• The work allows you to travel around to different sites - both newly built and existing properties - and meet a vdifferent people.
  • You'll be out on site for a lot of time but will need to work at a computer to complete detailed reports.
  • You'll need to keep up to date with training and current regulations and may need to go back to the same property to review the measures put in place after a certain period of time.
  • Confidence is needed to advise building managers and occupants on the fire risk measures to put in place, and on training building occupants about fire safety.
  • You'll need to be comfortable working independently on a site but may also work in a small team if you're working on a larger property or project.
  • Appropriate safety clothing is required when working on certain sites, but you'll usually be able to dress informally.
  • Fire risk assessment roles are held by both men and women.
  • There are currently quite a few vacancies in this area as a result of recent recommendations made in the Hackitt Review of Building Regulations and Fire Safety.


Higher education isn't necessary but a degree in fire safety, building surveying or a health and safety related subject can help. Having a broader degree in a subject such as civil engineering can be helpful, although this isn't a specific requirement.

The majority of entrants need to have some kind of vocational course relating to fire safety or risk assessment. The Institution of Fire Engineers (IFE) offers vocational qualifications which are recognised by employers throughout the UK (and internationally) in fire risk assessment, alongside other fire services courses. The IFE publishes competency criteria for fire risk assessors and holds a register of approved fire risk assessors which you can join once you've met their criteria.

Some training courses are offered by The National Examining Board in Occupational Safety (NEBOSH), including the National Certificate in Fire Safety and Risk Management and an International Certificate in Fire Safety and Risk Management which can be used anywhere in the world by people who have responsibility for fire safety in the work place.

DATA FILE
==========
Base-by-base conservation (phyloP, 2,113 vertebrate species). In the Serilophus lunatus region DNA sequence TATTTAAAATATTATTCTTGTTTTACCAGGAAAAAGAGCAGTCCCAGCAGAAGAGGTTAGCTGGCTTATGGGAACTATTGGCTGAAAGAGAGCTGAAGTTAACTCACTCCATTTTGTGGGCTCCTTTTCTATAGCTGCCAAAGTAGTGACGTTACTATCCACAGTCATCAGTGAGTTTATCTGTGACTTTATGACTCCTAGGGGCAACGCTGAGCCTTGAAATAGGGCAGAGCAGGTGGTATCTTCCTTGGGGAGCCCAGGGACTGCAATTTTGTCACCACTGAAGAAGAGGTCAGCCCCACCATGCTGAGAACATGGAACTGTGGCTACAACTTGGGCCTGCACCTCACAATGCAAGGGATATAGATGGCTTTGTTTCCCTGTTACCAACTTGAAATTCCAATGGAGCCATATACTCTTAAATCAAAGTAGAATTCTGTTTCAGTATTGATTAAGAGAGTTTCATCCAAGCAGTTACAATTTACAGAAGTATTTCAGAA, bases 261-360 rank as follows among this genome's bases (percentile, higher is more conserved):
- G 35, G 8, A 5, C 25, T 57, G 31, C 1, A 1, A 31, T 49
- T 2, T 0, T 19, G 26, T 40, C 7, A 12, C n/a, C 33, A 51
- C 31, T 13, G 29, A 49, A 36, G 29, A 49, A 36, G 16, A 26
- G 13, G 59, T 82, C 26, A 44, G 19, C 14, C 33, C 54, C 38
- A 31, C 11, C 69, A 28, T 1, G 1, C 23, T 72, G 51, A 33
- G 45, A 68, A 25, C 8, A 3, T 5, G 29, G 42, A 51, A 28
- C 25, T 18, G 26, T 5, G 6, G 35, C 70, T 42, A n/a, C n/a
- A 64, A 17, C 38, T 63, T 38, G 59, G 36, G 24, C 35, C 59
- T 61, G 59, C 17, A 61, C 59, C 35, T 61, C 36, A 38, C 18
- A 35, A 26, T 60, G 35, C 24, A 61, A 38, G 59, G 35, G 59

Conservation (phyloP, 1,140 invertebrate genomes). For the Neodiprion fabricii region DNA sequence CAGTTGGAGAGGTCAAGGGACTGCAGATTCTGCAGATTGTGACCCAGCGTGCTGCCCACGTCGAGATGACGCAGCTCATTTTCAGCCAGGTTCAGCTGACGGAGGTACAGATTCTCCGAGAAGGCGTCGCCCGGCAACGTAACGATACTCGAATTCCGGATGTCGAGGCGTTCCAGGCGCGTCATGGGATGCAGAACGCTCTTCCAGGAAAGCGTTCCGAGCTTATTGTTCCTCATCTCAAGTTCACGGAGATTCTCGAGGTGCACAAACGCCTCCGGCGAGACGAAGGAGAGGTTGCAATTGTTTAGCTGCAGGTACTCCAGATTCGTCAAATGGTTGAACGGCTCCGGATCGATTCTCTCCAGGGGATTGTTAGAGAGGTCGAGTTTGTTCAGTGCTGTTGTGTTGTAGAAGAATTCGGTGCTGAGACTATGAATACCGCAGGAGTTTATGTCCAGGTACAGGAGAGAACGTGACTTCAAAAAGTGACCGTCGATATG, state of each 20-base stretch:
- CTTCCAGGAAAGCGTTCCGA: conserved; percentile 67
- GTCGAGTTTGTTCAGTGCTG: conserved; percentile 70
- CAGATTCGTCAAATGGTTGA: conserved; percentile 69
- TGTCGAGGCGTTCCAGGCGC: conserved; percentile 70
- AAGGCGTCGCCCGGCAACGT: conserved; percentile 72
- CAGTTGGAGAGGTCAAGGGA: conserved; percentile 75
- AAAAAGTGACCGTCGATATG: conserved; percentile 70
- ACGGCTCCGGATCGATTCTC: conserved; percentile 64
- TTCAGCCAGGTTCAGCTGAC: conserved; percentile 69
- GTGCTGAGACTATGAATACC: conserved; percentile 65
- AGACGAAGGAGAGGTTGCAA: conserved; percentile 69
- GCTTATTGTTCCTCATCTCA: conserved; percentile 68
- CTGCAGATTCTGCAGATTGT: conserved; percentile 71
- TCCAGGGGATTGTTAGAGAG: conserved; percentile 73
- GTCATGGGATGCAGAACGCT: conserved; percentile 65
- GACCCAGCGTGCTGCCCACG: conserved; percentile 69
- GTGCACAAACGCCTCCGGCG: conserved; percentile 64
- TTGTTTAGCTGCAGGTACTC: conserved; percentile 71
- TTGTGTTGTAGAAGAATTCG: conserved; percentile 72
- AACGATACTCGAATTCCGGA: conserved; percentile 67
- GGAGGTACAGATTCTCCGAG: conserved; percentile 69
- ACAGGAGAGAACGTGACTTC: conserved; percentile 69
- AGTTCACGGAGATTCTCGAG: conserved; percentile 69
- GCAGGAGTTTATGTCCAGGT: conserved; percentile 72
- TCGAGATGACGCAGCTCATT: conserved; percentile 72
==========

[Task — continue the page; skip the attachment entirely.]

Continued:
These courses can be studied independently but are perhaps more likely to be studied on the job as candidates need to give evidence that they are able to apply their knowledge and understanding of fire safety in a real-life context. Courses can be studied in a classroom at an accredited NEBOSH training provider or via distance learning. The course takes around five days to complete if taken as a block. Many advertised jobs for fire risk assessors ask for NEBOSH qualifications as a minimum requirement.

Relevant experience is also very important. Experience with the fire service can be very valuable, as can experience managing health and safety more generally, for people or premises. Employers ask for knowledge of current relevant fire legislation and building regulations as a minimum.

Risk assessors operating on sites which are used by vulnerable people may also need to provide a DBS check to their employer to prove that their background is suitable to working in this environment.


You'll need to have:

  • good attention to detail
  • good verbal communication skills that enable you to communicate clearly and effectively with clients and colleagues
  • good written communications skills for report writing
  • strong quantitative and analytical skills
  • technical knowledge of fire safety and building materials
  • commercial focus with an ability to understand a client's risks and drivers
  • IT skills including Microsoft Office, particularly Word, Outlook and Excel
  • an ability to prioritise your workload to meet agreed deadlines